Finally, “the advent of the all-volunteer force has also created an attitude among military personnel that they are, in a variety of ways, ‘better’ than or ‘superior’ to civilians.” [Robert L. Goldich, “American Military Culture from Colony to Empire,” Daedalus, Summer 2011, pp. 58-74]
Ms. Maddow is on firmer ground when she examines the subversion of another ostensible post-Vietnam check on going to war: The War Powers Act of 1973. As she demonstrates, President Reagan did much to undercut the act by illegally invading Grenada and trading arms for hostages and money with Iran in order to fund a proxy war against Nicaragua.
To defend the Reagan administration’s illegal behavior, Ed Meese trotted out legal mumbo-jumbo which, as Maddow claims, “invented” the “unitary executive theory.” In essence, Meese’s theory claimed that the Constitution gives the president free rein to do whatever he wants when it comes to national security. Dick Cheney, not only supported the unitary executive theory then, but also later, when he orchestrated America’s illegal invasion of Iraq.
Ms. Maddow also is quite correct to link the expanding use of mercenaries employed by private contractors with the unmooring of American military power. Beyond obscuring the much larger actual size and cost of American military forces, thus rendering it easier to drift into wars, the performance of mercenaries also has been difficult to control and assess. In addition, their deaths in combat, unlike the deaths of soldiers, seldom cause Americans to question the wisdom of any given war.
As Deborah D. Avant and Renee de Nevers have recently written: “More than one-half of the personnel the United States has deployed in Iraq and Afghanistan since 2003 have been contractors.” [Daedalus, Summer 2011, p. 88]
Another significant factor contributing to the unmooring of America’s military power was the collapse of the Soviet Union. Ms. Maddow mentions it, but largely in the context of freeing up soldiers to wage war elsewhere.
Robert Goldich, however, focuses attention on the collapse as it “created the largest transformation in the American strategic situation since 1917.” In turn, strategic transformation led to “the most profound change in military culture.”
“No longer did the U.S. armed forces have a primary mission of planning for war against peer adversaries.” The planning and training for apocalyptic (existential) war was replaced by fairly continuous “expeditionary warfare” against militarily inferior adversaries. Because these wars were not existential, they were easier to contemplate and undertake. [Goldich, pp. 63-64]
Ms. Maddow also mentions another source contributing to the unmooring of American military power, the CIA. She quotes a Washington Post reporter who put it best: “The CIA now functions as a military force beyond the accountability that the United States has historically demanded of its armed forces. The CIA doesn’t officially acknowledge the drone program, let alone provide public explanation about who shoots and who dies and by what rules.” What better way to “drift” into war!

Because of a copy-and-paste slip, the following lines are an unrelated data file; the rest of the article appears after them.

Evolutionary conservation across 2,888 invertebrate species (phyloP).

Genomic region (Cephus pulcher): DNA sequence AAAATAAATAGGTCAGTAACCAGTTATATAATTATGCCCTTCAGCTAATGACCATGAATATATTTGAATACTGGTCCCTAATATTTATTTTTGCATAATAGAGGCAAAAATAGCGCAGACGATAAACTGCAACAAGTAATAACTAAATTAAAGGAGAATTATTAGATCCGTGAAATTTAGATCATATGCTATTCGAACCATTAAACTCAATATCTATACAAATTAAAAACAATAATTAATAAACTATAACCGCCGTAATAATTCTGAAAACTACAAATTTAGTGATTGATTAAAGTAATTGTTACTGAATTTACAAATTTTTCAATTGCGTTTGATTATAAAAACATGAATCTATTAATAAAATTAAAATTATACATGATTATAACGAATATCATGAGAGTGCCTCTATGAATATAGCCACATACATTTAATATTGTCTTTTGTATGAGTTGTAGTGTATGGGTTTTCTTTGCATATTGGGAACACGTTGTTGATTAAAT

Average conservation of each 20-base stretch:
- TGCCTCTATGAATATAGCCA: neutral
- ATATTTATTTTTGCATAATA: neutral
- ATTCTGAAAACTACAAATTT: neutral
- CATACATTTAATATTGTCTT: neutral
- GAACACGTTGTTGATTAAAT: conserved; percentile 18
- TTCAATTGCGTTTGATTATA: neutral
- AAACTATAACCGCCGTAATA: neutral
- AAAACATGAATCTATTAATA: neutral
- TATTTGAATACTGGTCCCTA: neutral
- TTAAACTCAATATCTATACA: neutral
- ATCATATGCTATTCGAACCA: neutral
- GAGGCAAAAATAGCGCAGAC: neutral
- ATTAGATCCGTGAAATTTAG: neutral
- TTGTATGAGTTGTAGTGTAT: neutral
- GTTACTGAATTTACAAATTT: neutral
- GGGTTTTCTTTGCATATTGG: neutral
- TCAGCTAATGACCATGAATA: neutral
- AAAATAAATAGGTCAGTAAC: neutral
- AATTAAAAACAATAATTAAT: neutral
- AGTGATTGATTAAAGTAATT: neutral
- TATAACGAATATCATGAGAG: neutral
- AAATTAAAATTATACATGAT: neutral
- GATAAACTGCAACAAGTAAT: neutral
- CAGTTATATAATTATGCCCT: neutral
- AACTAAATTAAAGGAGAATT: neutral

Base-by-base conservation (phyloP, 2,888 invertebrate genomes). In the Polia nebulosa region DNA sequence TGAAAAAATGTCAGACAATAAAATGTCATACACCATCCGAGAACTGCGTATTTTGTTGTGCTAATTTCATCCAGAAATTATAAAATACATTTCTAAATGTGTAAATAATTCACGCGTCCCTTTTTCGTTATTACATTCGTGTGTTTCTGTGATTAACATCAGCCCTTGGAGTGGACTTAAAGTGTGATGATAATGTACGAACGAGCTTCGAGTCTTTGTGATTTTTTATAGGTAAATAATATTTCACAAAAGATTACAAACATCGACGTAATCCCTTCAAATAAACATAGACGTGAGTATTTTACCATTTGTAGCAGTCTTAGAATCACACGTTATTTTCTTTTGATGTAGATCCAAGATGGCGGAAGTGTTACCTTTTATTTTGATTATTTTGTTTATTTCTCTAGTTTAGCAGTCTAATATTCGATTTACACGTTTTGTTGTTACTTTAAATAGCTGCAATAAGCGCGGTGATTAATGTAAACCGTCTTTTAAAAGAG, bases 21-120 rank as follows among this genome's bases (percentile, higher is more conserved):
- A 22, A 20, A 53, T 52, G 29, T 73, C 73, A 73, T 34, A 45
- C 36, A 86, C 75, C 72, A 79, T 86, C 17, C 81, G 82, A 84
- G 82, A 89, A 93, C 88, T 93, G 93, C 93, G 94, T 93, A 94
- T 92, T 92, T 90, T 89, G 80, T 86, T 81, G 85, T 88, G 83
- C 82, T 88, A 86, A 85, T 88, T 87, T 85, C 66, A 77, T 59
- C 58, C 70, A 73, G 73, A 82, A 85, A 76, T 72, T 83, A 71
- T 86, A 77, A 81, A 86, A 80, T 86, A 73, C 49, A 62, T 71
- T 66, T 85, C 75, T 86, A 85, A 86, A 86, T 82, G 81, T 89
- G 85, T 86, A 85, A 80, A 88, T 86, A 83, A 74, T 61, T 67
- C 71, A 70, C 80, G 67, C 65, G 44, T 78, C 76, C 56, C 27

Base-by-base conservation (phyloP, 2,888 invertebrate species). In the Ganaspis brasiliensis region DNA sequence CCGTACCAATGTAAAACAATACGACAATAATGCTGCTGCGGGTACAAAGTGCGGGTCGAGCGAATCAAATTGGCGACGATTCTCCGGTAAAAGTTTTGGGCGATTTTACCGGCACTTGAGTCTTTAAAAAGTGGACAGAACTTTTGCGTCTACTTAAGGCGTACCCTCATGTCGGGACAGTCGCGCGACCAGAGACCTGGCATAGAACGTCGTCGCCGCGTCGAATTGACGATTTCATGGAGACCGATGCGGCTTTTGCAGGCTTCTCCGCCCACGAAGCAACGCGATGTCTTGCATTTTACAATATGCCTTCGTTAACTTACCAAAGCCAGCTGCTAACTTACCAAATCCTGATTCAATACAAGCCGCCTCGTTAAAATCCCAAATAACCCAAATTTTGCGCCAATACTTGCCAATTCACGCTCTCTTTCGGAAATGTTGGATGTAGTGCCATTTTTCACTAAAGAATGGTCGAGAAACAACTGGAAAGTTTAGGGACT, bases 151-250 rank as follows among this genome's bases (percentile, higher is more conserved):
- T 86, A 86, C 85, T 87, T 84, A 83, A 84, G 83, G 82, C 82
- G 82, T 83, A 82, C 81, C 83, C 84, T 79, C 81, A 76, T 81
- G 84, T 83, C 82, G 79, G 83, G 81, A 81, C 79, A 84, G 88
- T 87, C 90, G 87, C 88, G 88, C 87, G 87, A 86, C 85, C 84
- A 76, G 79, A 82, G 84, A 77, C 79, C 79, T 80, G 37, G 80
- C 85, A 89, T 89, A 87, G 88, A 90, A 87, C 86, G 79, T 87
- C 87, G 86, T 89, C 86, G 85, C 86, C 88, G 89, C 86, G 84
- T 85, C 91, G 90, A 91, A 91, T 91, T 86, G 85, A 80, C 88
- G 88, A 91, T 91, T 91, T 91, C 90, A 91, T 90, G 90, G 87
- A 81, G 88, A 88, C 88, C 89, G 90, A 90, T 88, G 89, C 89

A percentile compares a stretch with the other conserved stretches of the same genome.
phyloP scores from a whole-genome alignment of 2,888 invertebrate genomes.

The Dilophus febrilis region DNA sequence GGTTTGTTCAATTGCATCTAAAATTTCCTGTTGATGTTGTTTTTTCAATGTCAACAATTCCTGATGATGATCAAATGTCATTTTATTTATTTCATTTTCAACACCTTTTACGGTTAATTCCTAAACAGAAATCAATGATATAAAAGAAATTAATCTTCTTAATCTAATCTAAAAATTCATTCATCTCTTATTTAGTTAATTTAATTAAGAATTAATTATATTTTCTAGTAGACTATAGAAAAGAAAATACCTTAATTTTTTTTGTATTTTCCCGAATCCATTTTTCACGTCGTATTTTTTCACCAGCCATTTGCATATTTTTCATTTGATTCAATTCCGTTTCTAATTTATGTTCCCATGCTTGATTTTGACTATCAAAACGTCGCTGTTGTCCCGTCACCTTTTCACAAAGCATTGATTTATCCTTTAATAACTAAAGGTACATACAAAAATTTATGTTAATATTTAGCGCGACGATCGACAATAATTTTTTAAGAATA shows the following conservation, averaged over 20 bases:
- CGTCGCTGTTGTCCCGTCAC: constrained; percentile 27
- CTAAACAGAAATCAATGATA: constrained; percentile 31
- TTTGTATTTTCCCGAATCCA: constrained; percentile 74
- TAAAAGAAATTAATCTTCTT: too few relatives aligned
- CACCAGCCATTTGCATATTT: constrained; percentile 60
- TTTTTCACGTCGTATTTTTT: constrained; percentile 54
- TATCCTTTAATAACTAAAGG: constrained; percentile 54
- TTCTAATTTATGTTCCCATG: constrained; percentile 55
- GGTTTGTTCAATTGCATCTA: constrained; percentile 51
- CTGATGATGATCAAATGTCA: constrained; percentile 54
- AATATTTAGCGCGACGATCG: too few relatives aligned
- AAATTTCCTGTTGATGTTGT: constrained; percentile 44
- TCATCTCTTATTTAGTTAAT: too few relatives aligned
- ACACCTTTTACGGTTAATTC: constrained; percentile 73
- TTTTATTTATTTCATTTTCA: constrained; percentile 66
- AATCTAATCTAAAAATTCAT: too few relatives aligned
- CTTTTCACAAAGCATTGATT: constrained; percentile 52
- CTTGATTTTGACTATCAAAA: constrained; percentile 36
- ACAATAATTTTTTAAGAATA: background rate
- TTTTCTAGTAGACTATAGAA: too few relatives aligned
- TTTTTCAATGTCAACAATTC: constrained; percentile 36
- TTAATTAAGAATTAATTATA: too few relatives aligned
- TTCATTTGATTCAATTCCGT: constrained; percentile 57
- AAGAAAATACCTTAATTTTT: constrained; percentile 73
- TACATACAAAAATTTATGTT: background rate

Although the administration of President George W. Bush launched the first missile-carrying Predator drone on 7 October 2001, despicable and cowardly drone attacks have proliferated under President Barack Obama and appear to have supplanted boots on the ground – and thus unpopular American deaths – as America’s way of easily waging war.
America’s troublesome drone warfare suggests another phenomenon that has facilitated the all-too-easy drift in war, but one which Ms. Maddow has overlooked. It’s called technological utopianism and it manifested itself for nearly two decades, during the period 1985-2005, in the form of the “Revolution in Military Affairs” (RMA).
As MacGregor Knox and Williamson Murray put it: “The obsessions of the technological utopians derive equally from the deeply and quaintly American belief that all human problems have engineering solutions and from the profoundly un-American … post-Vietnam search for technological silver bullets that will permit U.S forces to wage war without suffering – or perhaps even inflicting casualties.”
Proponents of the RMA claimed that revolutionary technological and organizational advances in command, control and communications would enable American forces to operate in an environment in which only the enemy would be plagued by the confusion known as the “fog of war.” Consequently, future wars would be quick, victorious and relatively painless for American forces.
America’s wars in Iraq and Afghanistan have exposed the conceptual failures of the technological utopians. But, given America’s long tradition, Ms. Maddow and others should be alert to its inevitable re-emergence as a phenomenon facilitating “drift.”
Finally, although Drift is far from being comprehensive, Rachel Maddow has given readers a clear, concise, thoughtful and often humorous examination of a seldom-discussed problem. Ms. Maddow ends her examination by providing a list of 8 actions Americans could take, which would make going to war more difficult. As such, they constitute a quick read that every thoughtful American should undertake.